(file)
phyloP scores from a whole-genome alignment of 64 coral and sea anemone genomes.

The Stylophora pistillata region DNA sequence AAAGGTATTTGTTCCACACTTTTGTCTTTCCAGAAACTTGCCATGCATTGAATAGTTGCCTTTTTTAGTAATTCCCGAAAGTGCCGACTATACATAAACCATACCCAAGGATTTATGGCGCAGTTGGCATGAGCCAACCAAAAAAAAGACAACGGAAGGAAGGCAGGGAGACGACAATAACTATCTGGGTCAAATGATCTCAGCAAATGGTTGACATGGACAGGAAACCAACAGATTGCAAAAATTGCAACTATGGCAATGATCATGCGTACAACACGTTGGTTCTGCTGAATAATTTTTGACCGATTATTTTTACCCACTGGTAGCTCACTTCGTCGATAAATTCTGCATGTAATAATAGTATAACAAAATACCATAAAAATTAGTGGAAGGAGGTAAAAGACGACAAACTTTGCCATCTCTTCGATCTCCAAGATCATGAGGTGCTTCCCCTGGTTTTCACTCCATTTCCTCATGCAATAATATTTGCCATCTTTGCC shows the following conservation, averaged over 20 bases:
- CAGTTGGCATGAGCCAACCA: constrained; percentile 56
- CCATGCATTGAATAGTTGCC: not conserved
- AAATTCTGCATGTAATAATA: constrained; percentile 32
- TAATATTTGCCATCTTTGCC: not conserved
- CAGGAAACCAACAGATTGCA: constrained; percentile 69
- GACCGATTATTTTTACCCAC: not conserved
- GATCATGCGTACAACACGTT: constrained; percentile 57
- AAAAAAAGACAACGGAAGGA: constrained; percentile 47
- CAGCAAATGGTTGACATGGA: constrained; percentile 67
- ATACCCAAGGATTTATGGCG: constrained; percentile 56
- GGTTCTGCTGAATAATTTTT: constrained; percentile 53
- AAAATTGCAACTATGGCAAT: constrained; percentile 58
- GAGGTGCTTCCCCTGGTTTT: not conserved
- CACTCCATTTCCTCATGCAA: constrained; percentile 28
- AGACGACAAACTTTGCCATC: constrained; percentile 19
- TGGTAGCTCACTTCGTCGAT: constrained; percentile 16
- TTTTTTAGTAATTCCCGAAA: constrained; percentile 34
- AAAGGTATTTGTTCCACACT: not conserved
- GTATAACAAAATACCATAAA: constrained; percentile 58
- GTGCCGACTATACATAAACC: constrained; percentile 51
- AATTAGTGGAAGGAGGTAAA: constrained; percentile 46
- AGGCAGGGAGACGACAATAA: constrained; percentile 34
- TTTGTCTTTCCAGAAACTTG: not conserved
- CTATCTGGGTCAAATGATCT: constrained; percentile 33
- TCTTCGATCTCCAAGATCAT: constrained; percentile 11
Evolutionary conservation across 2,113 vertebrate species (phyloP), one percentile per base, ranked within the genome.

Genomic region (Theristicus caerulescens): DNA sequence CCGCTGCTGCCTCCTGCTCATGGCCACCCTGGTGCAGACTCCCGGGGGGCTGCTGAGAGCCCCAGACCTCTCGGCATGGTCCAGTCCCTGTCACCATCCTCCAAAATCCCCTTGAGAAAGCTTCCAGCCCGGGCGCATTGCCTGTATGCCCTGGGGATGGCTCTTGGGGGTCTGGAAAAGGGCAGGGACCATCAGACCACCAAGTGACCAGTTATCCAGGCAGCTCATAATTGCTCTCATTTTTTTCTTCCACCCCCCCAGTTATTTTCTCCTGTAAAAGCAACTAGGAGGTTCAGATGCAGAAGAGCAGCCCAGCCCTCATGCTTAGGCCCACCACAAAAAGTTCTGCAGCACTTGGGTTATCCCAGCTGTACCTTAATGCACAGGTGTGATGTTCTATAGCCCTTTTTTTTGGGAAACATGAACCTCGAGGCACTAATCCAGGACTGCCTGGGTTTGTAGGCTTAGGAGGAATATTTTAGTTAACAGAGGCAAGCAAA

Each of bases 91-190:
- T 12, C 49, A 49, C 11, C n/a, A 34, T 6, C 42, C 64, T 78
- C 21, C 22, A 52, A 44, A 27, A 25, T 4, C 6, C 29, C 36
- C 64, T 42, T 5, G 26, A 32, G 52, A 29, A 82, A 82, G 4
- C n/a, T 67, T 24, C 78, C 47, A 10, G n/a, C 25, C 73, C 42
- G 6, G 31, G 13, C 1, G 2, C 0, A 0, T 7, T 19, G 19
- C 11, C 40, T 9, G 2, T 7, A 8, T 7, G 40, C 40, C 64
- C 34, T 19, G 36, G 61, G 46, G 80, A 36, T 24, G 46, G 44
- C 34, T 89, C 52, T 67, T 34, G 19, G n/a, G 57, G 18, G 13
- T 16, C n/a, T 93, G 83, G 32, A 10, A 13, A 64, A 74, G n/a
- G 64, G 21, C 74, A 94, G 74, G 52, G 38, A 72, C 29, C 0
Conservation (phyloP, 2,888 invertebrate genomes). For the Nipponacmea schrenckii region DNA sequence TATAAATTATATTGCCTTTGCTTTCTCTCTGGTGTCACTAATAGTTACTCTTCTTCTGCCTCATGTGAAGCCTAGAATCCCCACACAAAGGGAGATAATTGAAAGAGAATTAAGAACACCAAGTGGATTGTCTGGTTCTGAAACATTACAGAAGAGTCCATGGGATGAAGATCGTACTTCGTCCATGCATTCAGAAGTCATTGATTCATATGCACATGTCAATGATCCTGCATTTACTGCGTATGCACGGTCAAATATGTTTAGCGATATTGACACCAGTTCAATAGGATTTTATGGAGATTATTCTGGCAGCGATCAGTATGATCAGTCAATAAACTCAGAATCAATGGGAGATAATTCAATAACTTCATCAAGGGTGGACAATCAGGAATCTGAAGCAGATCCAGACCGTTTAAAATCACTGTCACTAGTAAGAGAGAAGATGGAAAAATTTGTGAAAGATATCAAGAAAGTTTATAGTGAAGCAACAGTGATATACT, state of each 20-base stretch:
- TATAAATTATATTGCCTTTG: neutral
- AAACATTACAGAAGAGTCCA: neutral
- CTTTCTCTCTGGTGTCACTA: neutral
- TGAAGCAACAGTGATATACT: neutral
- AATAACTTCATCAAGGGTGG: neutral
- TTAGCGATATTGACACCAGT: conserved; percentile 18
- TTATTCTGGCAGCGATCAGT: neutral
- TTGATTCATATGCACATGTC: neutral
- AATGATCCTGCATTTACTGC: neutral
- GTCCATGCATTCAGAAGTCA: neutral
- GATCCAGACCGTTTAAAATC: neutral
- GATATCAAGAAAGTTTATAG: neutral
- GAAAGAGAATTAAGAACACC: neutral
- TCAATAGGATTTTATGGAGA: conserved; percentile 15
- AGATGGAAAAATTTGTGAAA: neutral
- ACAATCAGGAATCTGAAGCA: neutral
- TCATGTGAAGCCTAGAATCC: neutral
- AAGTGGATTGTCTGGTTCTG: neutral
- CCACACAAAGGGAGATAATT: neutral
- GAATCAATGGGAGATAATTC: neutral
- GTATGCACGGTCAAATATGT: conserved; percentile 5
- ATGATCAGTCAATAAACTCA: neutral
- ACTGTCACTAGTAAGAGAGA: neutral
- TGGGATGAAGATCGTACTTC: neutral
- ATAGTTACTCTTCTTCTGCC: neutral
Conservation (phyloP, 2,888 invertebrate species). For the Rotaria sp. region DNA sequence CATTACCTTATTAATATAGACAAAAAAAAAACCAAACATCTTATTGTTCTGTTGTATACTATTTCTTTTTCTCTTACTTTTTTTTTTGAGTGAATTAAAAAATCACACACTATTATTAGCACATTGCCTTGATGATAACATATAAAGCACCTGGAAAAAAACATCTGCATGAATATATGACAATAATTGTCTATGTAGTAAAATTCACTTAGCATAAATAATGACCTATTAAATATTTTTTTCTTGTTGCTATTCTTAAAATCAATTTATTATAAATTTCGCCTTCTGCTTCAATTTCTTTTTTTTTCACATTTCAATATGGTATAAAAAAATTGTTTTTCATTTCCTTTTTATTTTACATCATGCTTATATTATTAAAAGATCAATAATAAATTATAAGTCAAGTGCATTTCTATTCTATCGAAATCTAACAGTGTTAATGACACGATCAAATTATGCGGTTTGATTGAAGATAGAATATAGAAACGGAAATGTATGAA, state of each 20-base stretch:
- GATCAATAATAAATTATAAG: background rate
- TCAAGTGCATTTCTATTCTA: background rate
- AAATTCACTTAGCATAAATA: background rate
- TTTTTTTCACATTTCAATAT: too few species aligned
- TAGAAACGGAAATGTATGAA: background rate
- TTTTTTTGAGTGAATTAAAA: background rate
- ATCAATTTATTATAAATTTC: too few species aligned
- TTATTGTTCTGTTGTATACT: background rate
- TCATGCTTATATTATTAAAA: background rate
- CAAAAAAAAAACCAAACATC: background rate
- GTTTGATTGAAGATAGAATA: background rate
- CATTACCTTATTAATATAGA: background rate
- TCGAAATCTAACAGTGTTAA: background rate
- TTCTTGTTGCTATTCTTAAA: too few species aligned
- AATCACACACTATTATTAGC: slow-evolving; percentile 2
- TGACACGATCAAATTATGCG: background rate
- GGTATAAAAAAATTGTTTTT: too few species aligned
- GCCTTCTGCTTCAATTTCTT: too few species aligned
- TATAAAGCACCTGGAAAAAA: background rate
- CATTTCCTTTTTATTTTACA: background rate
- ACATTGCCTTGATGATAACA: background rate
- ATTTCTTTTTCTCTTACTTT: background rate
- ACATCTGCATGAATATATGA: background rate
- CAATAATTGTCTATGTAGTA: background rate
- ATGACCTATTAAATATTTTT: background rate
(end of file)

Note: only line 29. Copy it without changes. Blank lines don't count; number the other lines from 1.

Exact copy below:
Genomic region (Theristicus caerulescens): DNA sequence CCGCTGCTGCCTCCTGCTCATGGCCACCCTGGTGCAGACTCCCGGGGGGCTGCTGAGAGCCCCAGACCTCTCGGCATGGTCCAGTCCCTGTCACCATCCTCCAAAATCCCCTTGAGAAAGCTTCCAGCCCGGGCGCATTGCCTGTATGCCCTGGGGATGGCTCTTGGGGGTCTGGAAAAGGGCAGGGACCATCAGACCACCAAGTGACCAGTTATCCAGGCAGCTCATAATTGCTCTCATTTTTTTCTTCCACCCCCCCAGTTATTTTCTCCTGTAAAAGCAACTAGGAGGTTCAGATGCAGAAGAGCAGCCCAGCCCTCATGCTTAGGCCCACCACAAAAAGTTCTGCAGCACTTGGGTTATCCCAGCTGTACCTTAATGCACAGGTGTGATGTTCTATAGCCCTTTTTTTTGGGAAACATGAACCTCGAGGCACTAATCCAGGACTGCCTGGGTTTGTAGGCTTAGGAGGAATATTTTAGTTAACAGAGGCAAGCAAA